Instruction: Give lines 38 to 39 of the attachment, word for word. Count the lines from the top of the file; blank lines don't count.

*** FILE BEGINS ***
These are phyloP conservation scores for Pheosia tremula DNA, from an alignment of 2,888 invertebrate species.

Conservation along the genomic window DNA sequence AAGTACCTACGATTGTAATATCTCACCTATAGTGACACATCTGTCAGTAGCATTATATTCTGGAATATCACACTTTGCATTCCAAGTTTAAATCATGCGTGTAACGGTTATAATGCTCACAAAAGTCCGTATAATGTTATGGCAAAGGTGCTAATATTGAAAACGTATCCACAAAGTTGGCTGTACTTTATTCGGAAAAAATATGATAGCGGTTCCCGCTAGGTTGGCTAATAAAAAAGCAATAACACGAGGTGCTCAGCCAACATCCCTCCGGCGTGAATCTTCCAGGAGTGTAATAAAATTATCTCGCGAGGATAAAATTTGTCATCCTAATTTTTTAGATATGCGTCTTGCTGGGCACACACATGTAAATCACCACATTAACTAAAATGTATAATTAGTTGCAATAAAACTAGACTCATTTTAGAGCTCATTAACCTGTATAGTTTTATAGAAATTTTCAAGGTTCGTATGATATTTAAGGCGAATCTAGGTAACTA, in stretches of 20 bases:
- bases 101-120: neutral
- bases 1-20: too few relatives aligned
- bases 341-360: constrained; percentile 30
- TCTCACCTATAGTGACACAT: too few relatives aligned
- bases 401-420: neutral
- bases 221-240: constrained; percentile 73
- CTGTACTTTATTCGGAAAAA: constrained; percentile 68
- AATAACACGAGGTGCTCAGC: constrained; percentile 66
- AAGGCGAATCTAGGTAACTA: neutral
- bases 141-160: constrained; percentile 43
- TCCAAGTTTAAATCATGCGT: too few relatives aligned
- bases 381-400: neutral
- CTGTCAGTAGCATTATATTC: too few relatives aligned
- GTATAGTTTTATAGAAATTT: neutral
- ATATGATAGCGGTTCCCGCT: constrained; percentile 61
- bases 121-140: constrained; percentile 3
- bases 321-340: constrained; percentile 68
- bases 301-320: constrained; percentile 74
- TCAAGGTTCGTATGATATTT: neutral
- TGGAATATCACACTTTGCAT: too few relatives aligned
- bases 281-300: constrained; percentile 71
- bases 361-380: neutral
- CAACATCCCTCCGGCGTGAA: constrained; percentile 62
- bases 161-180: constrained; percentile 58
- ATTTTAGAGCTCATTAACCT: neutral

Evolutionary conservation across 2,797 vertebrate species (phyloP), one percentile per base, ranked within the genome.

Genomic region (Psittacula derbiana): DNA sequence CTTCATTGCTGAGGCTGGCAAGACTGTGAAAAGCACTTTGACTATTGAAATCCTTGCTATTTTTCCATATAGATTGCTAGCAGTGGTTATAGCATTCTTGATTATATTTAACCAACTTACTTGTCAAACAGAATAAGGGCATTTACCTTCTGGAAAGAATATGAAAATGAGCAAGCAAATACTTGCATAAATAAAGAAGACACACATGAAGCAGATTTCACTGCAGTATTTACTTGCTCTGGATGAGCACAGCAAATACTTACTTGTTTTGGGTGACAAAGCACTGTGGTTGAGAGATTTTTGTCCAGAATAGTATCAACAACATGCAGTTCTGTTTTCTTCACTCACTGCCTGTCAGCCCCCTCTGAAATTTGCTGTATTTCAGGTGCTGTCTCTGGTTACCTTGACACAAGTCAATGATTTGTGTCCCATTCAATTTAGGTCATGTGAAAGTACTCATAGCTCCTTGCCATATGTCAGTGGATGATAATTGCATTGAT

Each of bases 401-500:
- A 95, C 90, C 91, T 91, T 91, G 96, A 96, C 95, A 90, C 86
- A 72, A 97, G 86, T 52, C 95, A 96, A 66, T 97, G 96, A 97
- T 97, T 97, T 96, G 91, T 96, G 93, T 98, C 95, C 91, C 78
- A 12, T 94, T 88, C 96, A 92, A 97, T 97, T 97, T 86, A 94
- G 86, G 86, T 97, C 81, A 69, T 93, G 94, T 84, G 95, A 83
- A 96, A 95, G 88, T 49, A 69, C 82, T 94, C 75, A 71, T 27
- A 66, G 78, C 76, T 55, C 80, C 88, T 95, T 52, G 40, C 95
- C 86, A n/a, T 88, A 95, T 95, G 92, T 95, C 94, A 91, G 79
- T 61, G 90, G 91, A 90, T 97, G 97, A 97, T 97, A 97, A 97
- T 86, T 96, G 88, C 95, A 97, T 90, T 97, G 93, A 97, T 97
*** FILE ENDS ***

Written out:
- C 86, A n/a, T 88, A 95, T 95, G 92, T 95, C 94, A 91, G 79
- T 61, G 90, G 91, A 90, T 97, G 97, A 97, T 97, A 97, A 97